Do you remember the Walkman? Chances are you probably do (unless you're barely legal, and then you probably don't remember records, Pong, or life before remote controls, either). For a long time, the Walkman was the portable music player that captured the imagination of the roller-skating, leg warmer-wearing, Flashdance-obsessed masses. And it was, of course, all the handiwork of Japan's Sony (NYSE:SNE) that launched the revolutionary music player back in 1979. If I wanted to be dramatic, I could proclaim the end of an era, seeing as how Sony will no longer manufacture its Walkman product line in its native Japan.

It's no secret that the Walkman lost its street cred quite some time ago, and when it comes to revolutionary music players, Apple's (NASDAQ:AAPL) iPod is it right now. And of course, it's no secret that while companies like Dell (NASDAQ:DELL) and Creative (NASDAQ:CREAF) have competing music players, the company that probably has the biggest case of iPod envy is Sony.

Indeed, there's been plenty of buzz about Sony's musical products over recent history (including Walkman-branded phones created with joint venture partner Ericsson (NASDAQ:ERICY)), but so far, Apple continues to be the music device everybody seems to want (and entreaties for users to watch out for hearing impairment most certainly reminds me of my own family's warning about the Walkman back in the old days).

From here on out, Sony's Walkman products will be manufactured in facilities in China and Malaysia. It seems to me that Sony's exporting Walkman manufacturing from Japan really has more psychological than financial impact -- it's just one more example of the fact that the company has been cutting costs.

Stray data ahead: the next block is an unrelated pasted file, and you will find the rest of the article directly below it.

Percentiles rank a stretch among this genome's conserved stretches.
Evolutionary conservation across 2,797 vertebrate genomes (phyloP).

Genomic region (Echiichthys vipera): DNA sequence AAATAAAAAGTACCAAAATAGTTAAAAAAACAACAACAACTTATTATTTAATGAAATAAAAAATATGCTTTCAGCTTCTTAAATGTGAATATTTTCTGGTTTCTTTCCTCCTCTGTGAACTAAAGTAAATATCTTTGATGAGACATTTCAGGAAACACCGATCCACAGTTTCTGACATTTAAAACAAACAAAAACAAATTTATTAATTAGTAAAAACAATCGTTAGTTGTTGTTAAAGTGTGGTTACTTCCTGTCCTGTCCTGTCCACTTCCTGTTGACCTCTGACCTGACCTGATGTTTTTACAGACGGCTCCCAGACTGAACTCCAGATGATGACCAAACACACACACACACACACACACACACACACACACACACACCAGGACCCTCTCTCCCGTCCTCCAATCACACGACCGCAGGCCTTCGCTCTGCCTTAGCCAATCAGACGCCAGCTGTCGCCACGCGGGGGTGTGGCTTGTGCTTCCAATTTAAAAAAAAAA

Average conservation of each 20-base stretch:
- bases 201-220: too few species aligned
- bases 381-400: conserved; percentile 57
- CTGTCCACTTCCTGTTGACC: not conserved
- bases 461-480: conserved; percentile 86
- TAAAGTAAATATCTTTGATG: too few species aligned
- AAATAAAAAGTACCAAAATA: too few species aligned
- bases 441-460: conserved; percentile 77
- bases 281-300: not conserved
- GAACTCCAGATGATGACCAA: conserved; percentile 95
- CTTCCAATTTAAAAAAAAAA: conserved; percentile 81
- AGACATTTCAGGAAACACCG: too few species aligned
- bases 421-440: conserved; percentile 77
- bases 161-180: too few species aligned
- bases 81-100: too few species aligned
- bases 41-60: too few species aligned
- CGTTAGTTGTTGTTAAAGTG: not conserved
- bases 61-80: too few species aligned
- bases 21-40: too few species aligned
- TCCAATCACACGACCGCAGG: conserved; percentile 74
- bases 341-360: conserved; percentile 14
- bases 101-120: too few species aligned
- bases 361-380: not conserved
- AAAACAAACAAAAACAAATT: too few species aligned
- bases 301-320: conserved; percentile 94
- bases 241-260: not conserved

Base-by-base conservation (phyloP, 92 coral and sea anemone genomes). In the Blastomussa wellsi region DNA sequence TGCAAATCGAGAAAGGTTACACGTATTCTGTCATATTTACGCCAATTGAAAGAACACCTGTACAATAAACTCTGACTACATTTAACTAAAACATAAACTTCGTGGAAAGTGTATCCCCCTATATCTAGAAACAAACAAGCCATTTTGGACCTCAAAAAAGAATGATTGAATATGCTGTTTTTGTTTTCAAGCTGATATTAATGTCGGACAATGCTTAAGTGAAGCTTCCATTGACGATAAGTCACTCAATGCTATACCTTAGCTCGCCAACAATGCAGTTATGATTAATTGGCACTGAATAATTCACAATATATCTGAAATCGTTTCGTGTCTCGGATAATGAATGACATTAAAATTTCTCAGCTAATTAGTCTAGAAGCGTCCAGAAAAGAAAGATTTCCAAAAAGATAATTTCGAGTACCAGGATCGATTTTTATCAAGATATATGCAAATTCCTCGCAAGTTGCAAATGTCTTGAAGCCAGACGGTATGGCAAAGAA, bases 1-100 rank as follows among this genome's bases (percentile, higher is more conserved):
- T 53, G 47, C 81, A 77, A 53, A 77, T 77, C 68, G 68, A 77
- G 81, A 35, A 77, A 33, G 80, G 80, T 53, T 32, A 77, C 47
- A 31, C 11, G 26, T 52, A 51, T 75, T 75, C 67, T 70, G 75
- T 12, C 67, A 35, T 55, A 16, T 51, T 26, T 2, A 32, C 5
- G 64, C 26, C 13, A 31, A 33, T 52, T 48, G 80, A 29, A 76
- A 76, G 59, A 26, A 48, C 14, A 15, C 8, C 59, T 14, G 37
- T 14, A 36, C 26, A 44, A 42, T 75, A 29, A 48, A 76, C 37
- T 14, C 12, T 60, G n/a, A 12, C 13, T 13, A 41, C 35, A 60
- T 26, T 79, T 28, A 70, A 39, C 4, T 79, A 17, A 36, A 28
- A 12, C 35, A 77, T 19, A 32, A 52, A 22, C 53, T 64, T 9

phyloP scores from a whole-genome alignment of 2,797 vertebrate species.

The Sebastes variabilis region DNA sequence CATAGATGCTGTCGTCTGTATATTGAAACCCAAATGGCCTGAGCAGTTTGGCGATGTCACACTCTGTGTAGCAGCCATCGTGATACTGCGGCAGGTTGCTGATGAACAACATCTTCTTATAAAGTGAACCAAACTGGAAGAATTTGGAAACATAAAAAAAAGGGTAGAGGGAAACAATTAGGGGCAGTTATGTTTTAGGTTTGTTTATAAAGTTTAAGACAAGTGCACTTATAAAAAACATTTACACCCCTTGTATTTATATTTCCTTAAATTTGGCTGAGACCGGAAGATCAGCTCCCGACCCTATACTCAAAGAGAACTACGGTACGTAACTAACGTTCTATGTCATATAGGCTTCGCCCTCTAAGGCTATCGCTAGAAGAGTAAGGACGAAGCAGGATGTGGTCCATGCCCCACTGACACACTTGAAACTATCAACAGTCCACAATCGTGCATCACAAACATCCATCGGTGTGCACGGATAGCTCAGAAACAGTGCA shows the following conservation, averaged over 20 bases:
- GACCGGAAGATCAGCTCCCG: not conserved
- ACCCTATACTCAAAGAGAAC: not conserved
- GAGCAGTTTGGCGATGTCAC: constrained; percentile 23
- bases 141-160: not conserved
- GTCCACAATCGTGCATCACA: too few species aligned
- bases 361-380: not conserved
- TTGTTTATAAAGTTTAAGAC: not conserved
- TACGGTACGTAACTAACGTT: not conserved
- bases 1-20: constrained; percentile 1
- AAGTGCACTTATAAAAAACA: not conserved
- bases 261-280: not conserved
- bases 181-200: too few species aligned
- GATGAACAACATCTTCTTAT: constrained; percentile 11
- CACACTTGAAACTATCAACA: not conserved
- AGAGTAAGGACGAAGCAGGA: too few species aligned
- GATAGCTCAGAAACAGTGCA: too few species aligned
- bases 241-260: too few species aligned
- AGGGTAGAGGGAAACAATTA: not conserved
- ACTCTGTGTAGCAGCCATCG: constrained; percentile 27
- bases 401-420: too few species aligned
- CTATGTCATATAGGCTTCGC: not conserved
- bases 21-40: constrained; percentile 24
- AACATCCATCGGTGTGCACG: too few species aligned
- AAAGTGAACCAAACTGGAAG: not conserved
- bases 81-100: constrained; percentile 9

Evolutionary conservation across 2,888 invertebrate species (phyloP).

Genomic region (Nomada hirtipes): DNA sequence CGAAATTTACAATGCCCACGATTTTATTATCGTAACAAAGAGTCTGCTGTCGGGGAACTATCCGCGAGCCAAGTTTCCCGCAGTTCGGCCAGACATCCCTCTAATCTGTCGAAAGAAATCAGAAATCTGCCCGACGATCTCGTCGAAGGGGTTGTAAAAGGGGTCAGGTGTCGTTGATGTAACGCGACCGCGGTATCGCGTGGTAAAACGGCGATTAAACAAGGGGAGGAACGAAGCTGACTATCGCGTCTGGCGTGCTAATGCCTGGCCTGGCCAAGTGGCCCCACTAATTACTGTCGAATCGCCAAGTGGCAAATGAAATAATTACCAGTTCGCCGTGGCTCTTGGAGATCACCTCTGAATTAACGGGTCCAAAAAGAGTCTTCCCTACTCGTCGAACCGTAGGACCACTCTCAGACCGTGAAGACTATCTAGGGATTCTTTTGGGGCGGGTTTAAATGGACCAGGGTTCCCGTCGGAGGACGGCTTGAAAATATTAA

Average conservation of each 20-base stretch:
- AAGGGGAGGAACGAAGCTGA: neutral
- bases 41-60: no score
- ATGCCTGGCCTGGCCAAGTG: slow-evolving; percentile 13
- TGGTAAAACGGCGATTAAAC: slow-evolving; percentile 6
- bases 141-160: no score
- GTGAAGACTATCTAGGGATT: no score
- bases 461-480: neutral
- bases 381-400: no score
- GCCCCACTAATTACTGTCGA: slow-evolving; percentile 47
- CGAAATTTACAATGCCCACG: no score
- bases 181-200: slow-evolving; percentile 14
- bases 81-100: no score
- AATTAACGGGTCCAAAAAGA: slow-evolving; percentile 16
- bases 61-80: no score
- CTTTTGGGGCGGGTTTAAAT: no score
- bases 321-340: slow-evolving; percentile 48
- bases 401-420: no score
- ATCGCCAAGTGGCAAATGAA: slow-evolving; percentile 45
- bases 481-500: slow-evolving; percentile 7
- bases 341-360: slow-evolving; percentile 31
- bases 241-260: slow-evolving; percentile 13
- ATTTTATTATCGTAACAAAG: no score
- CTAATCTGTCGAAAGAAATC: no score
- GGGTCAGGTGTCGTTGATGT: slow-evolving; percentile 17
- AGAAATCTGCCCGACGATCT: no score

All that said, Sony has mystified me lately -- in particular its share price, seeing how it trades at a forward P/E of 81. Granted, it is an electronics giant and, as such, has some major consumer cache. Consider its PlayStation (although Sony has given Microsoft's (NASDAQ:MSFT) Xbox 360 a major head start when it comes to releasing the next-generation PlayStation 3).

But then again, Sony has made some big mistakes. What else could you call ceding the portable music market to Apple and further infuriating music lovers with the recent spyware controversy? Sony's electronics growth has slowed, and it has been working on restructuring to infuse more life into its operations. Along those lines, here's a recent Take about Sony's most recent earnings and some of the troubling elements that have beset the company.

On Thursday, Sony will report its latest quarterly results. I, for one, will be curious to see the details. Personally, I think recent votes of confidence in the stock, as evidenced by an upward climb in stock price (take a look at this chart for the visual), have been overly enthusiastic.

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Alyce Lomax does not own shares of any of the companies mentioned.